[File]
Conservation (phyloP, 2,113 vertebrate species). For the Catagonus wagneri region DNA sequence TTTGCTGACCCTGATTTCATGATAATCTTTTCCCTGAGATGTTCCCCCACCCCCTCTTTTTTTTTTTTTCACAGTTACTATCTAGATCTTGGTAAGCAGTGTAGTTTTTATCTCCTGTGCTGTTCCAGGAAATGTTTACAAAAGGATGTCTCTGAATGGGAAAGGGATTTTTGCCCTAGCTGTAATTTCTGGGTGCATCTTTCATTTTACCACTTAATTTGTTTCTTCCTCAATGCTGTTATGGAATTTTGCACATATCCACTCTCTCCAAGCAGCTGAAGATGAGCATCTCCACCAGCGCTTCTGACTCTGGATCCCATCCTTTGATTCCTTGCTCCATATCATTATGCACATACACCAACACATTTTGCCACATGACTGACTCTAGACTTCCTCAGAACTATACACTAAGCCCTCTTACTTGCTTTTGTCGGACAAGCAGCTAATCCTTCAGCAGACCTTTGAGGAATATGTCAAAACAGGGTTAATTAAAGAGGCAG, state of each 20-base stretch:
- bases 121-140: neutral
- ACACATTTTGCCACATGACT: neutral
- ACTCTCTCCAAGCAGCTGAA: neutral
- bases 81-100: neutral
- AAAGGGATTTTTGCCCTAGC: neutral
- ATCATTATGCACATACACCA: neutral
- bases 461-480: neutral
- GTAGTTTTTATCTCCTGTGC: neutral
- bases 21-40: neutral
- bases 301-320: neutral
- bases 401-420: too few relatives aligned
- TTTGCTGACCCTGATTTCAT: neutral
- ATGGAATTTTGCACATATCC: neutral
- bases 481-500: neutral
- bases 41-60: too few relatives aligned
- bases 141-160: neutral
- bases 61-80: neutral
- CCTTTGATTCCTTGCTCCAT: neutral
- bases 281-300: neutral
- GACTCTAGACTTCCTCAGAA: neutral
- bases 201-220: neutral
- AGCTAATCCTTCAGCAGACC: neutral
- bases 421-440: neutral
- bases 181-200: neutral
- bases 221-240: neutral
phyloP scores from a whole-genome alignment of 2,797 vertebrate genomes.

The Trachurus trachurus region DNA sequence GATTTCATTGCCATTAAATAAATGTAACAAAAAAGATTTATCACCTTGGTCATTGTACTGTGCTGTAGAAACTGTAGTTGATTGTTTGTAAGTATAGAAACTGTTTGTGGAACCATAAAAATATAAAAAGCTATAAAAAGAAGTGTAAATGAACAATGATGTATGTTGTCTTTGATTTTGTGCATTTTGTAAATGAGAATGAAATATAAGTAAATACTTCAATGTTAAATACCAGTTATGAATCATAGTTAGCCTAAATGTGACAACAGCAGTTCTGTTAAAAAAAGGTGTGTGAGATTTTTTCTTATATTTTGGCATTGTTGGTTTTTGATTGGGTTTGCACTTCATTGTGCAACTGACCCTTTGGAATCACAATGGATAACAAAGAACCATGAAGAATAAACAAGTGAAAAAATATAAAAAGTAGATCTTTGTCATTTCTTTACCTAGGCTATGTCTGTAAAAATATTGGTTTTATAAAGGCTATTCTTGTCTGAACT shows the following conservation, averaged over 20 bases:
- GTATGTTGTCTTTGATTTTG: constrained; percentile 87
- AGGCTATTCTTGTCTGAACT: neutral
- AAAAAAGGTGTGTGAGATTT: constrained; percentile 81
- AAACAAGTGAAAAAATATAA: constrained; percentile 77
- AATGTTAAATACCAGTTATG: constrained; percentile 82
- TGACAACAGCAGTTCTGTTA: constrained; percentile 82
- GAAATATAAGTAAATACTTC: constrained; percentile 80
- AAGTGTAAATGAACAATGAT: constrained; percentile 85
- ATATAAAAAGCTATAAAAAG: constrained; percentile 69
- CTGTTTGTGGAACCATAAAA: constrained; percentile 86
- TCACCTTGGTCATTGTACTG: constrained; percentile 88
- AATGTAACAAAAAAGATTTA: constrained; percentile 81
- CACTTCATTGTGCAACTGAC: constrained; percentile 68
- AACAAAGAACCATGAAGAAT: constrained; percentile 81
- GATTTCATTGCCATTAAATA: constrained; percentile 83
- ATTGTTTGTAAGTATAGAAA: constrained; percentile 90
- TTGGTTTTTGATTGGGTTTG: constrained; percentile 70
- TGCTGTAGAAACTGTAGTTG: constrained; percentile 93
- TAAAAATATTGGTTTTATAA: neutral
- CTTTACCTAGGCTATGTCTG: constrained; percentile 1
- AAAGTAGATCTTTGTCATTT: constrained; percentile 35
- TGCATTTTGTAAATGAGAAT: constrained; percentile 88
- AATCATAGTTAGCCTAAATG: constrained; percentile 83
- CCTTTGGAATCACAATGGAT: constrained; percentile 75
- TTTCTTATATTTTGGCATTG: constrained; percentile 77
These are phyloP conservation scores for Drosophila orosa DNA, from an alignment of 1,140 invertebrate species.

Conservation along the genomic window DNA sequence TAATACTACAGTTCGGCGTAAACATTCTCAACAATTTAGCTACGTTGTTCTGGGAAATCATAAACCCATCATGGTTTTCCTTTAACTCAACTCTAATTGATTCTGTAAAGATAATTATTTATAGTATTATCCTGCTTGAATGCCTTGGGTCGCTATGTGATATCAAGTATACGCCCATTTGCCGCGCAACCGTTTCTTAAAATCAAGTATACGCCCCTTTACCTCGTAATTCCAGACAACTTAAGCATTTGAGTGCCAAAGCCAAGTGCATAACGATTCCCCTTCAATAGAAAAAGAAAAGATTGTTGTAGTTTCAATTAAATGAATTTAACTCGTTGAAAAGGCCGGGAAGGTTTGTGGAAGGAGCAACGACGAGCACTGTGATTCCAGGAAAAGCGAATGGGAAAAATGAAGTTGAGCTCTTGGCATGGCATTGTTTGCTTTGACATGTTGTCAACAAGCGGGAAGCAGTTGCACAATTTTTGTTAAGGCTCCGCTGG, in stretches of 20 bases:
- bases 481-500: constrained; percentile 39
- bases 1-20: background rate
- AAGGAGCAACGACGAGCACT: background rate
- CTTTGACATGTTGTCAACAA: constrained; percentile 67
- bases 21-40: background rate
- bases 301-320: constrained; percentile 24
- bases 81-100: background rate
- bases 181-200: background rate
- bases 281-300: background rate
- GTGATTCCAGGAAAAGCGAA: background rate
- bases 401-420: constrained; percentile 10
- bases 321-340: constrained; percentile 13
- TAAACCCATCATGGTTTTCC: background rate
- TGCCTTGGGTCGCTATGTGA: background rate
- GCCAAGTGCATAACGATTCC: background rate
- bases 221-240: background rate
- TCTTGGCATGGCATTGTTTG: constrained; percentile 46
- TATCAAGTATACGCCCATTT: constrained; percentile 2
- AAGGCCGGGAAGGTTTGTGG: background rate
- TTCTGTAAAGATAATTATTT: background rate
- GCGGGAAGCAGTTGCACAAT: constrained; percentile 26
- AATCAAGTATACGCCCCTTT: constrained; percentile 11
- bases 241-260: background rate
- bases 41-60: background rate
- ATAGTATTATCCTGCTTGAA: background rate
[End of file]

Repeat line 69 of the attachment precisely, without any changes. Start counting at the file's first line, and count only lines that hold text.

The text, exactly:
- TGCCTTGGGTCGCTATGTGA: background rate